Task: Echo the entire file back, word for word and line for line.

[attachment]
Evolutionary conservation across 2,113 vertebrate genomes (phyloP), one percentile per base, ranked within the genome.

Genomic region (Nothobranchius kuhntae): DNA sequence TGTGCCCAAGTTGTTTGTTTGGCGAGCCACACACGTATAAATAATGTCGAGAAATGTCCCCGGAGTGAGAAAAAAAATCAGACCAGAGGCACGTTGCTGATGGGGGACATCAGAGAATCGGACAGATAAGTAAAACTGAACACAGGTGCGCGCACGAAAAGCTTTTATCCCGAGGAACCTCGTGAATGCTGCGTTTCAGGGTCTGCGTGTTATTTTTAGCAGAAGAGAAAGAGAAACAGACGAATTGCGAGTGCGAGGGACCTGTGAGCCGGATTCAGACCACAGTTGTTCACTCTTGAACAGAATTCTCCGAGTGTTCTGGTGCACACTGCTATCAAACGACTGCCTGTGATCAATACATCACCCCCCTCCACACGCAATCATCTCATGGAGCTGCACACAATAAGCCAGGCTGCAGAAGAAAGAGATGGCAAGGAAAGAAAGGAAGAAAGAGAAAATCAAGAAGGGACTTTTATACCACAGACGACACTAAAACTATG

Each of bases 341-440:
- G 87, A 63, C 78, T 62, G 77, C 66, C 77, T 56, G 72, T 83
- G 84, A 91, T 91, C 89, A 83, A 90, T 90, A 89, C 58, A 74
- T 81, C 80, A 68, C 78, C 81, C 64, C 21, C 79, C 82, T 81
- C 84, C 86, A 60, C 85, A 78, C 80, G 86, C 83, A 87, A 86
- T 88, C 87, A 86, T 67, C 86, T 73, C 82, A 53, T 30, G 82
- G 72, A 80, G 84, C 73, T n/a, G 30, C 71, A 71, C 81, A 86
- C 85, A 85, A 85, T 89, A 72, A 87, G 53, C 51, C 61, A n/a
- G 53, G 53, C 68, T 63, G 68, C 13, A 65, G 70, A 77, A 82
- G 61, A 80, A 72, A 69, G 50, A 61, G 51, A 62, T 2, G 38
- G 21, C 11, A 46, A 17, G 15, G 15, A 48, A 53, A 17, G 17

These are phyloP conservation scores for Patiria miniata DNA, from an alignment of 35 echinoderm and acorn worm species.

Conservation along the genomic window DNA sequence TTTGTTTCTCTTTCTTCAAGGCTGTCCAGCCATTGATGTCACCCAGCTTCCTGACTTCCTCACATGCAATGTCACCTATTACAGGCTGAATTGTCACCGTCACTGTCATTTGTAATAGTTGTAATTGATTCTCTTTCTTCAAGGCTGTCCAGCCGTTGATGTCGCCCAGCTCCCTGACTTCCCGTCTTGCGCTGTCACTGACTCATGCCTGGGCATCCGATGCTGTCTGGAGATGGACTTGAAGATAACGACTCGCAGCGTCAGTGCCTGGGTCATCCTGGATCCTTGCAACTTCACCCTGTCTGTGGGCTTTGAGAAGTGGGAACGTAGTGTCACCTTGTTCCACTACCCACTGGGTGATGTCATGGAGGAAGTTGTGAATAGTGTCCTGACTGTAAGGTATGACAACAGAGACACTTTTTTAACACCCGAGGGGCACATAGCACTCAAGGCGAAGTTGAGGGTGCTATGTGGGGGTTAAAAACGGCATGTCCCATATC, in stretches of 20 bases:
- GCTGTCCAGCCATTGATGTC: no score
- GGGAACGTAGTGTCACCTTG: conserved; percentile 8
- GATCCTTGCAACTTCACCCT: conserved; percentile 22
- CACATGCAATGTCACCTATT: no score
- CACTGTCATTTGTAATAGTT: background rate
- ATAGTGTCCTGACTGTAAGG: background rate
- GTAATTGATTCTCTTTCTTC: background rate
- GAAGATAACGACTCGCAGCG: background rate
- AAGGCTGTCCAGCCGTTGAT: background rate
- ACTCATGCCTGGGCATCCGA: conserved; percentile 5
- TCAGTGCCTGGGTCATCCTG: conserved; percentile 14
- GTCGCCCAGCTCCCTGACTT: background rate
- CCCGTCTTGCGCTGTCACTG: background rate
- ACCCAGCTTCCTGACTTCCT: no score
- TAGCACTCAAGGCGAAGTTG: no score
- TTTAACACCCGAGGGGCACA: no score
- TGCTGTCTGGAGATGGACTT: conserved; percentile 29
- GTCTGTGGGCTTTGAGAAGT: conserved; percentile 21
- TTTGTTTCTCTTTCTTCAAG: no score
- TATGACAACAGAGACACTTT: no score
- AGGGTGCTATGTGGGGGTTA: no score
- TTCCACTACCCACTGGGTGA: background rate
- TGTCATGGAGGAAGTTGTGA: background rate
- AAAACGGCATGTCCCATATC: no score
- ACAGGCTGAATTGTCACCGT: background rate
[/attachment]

Evolutionary conservation across 2,113 vertebrate genomes (phyloP), one percentile per base, ranked within the genome.

Genomic region (Nothobranchius kuhntae): DNA sequence TGTGCCCAAGTTGTTTGTTTGGCGAGCCACACACGTATAAATAATGTCGAGAAATGTCCCCGGAGTGAGAAAAAAAATCAGACCAGAGGCACGTTGCTGATGGGGGACATCAGAGAATCGGACAGATAAGTAAAACTGAACACAGGTGCGCGCACGAAAAGCTTTTATCCCGAGGAACCTCGTGAATGCTGCGTTTCAGGGTCTGCGTGTTATTTTTAGCAGAAGAGAAAGAGAAACAGACGAATTGCGAGTGCGAGGGACCTGTGAGCCGGATTCAGACCACAGTTGTTCACTCTTGAACAGAATTCTCCGAGTGTTCTGGTGCACACTGCTATCAAACGACTGCCTGTGATCAATACATCACCCCCCTCCACACGCAATCATCTCATGGAGCTGCACACAATAAGCCAGGCTGCAGAAGAAAGAGATGGCAAGGAAAGAAAGGAAGAAAGAGAAAATCAAGAAGGGACTTTTATACCACAGACGACACTAAAACTATG

Each of bases 341-440:
- G 87, A 63, C 78, T 62, G 77, C 66, C 77, T 56, G 72, T 83
- G 84, A 91, T 91, C 89, A 83, A 90, T 90, A 89, C 58, A 74
- T 81, C 80, A 68, C 78, C 81, C 64, C 21, C 79, C 82, T 81
- C 84, C 86, A 60, C 85, A 78, C 80, G 86, C 83, A 87, A 86
- T 88, C 87, A 86, T 67, C 86, T 73, C 82, A 53, T 30, G 82
- G 72, A 80, G 84, C 73, T n/a, G 30, C 71, A 71, C 81, A 86
- C 85, A 85, A 85, T 89, A 72, A 87, G 53, C 51, C 61, A n/a
- G 53, G 53, C 68, T 63, G 68, C 13, A 65, G 70, A 77, A 82
- G 61, A 80, A 72, A 69, G 50, A 61, G 51, A 62, T 2, G 38
- G 21, C 11, A 46, A 17, G 15, G 15, A 48, A 53, A 17, G 17

These are phyloP conservation scores for Patiria miniata DNA, from an alignment of 35 echinoderm and acorn worm species.

Conservation along the genomic window DNA sequence TTTGTTTCTCTTTCTTCAAGGCTGTCCAGCCATTGATGTCACCCAGCTTCCTGACTTCCTCACATGCAATGTCACCTATTACAGGCTGAATTGTCACCGTCACTGTCATTTGTAATAGTTGTAATTGATTCTCTTTCTTCAAGGCTGTCCAGCCGTTGATGTCGCCCAGCTCCCTGACTTCCCGTCTTGCGCTGTCACTGACTCATGCCTGGGCATCCGATGCTGTCTGGAGATGGACTTGAAGATAACGACTCGCAGCGTCAGTGCCTGGGTCATCCTGGATCCTTGCAACTTCACCCTGTCTGTGGGCTTTGAGAAGTGGGAACGTAGTGTCACCTTGTTCCACTACCCACTGGGTGATGTCATGGAGGAAGTTGTGAATAGTGTCCTGACTGTAAGGTATGACAACAGAGACACTTTTTTAACACCCGAGGGGCACATAGCACTCAAGGCGAAGTTGAGGGTGCTATGTGGGGGTTAAAAACGGCATGTCCCATATC, in stretches of 20 bases:
- GCTGTCCAGCCATTGATGTC: no score
- GGGAACGTAGTGTCACCTTG: conserved; percentile 8
- GATCCTTGCAACTTCACCCT: conserved; percentile 22
- CACATGCAATGTCACCTATT: no score
- CACTGTCATTTGTAATAGTT: background rate
- ATAGTGTCCTGACTGTAAGG: background rate
- GTAATTGATTCTCTTTCTTC: background rate
- GAAGATAACGACTCGCAGCG: background rate
- AAGGCTGTCCAGCCGTTGAT: background rate
- ACTCATGCCTGGGCATCCGA: conserved; percentile 5
- TCAGTGCCTGGGTCATCCTG: conserved; percentile 14
- GTCGCCCAGCTCCCTGACTT: background rate
- CCCGTCTTGCGCTGTCACTG: background rate
- ACCCAGCTTCCTGACTTCCT: no score
- TAGCACTCAAGGCGAAGTTG: no score
- TTTAACACCCGAGGGGCACA: no score
- TGCTGTCTGGAGATGGACTT: conserved; percentile 29
- GTCTGTGGGCTTTGAGAAGT: conserved; percentile 21
- TTTGTTTCTCTTTCTTCAAG: no score
- TATGACAACAGAGACACTTT: no score
- AGGGTGCTATGTGGGGGTTA: no score
- TTCCACTACCCACTGGGTGA: background rate
- TGTCATGGAGGAAGTTGTGA: background rate
- AAAACGGCATGTCCCATATC: no score
- ACAGGCTGAATTGTCACCGT: background rate